Man who fled UK after fraud jailed in absence

One of the two Luqman brothers being hunted in Pakistan for defrauding Barclays Bank out of £100m has been jailed for seven-and-a-half years in his absence.

A jury at Manchester Crown Court on 16 June convicted Waheed Luqman, 39, of fraud and false accounting at Lexi Holdings, a Manchester bridging loan firm that collapsed in 2009 with debts of more than £120m.

Waheed and his brother Shaid "Lucky" Luqman, 43, who was the Ernst & Young Young Entrepreneur of 2004, are believed to be in Pakistan with their sisters.

Despite an earlier conviction for deception when renting flats to university students, Shaid Luqman obtained loans from Barclays and other high street banks for two bridging loan firms. He lived in a £5m house in Cheshire, operated a private jet and was ranked 238rd on the 2006 Sunday Times Rich List, just before being banned in 2007 from running a company for 15 years. He managed to leave Britain despite being ordered to wear an electronic tag after trying to obtain a replacement passport.

Waheed Luqman was tried in his absence and jailed for seven years and six months for conspiracy to defraud creditors of Pearl Holdings (Europe) Ltd, later known as Lexi Holdings plc, and four years and six months on counts of conspiracy to falsely account. He was also disqualified as a company director for 15 years and ordered to pay the Serious Fraud Office costs of £250,000.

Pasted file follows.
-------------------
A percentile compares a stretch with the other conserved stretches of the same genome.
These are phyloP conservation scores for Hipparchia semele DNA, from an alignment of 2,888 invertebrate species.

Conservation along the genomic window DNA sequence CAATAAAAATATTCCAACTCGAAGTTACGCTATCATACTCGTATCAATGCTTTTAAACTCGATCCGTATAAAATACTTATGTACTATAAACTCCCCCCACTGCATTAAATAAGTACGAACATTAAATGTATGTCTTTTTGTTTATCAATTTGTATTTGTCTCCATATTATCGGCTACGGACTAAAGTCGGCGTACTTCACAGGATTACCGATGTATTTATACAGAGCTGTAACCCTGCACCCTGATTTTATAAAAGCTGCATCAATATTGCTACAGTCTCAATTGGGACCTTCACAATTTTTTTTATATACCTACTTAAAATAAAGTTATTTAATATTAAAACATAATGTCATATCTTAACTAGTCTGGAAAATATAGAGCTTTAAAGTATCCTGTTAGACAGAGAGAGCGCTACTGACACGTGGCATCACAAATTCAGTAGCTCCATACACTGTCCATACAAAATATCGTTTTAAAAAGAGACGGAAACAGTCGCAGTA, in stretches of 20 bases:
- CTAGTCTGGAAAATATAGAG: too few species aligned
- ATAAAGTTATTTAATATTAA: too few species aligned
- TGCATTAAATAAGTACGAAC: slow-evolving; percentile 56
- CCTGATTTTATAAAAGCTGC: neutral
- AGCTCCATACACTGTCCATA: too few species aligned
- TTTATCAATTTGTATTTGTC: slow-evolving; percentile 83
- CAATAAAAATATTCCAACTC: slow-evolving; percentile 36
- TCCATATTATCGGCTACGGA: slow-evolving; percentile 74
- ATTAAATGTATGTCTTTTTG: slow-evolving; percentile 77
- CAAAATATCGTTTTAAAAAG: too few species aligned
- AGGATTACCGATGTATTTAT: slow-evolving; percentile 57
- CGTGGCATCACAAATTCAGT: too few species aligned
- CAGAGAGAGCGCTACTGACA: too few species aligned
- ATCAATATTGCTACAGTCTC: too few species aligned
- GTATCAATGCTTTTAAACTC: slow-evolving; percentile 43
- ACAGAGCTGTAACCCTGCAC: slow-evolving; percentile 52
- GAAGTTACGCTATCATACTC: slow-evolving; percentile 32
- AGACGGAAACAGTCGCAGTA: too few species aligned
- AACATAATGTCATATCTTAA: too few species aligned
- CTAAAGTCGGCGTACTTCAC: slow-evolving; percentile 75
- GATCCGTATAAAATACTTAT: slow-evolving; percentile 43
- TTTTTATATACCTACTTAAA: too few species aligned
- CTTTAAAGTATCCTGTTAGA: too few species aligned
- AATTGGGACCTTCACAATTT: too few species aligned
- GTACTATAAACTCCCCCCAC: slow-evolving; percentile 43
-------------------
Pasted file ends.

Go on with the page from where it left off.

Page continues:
In a statement today, the SFO said: "His brother, Shaid Luqman, the main perpetrator of the fraud, fled the jurisdiction in June 2011 before he could be charged."

Their activities triggered a civil action described by legal authorities as the most important land law decision for a hundred years.

The Yorkshire property developer Trevor Guy has so far failed to reverse a court ruling that allowed Barclays Bank to seize 48 acres of land in Manchester. The land was fraudulently staked against £120m of Barclays loans to Lexi.

The case has involved a re-examination of Land Registry computer procedures for the 21 million British property owners registered on the biggest property computer database in Europe.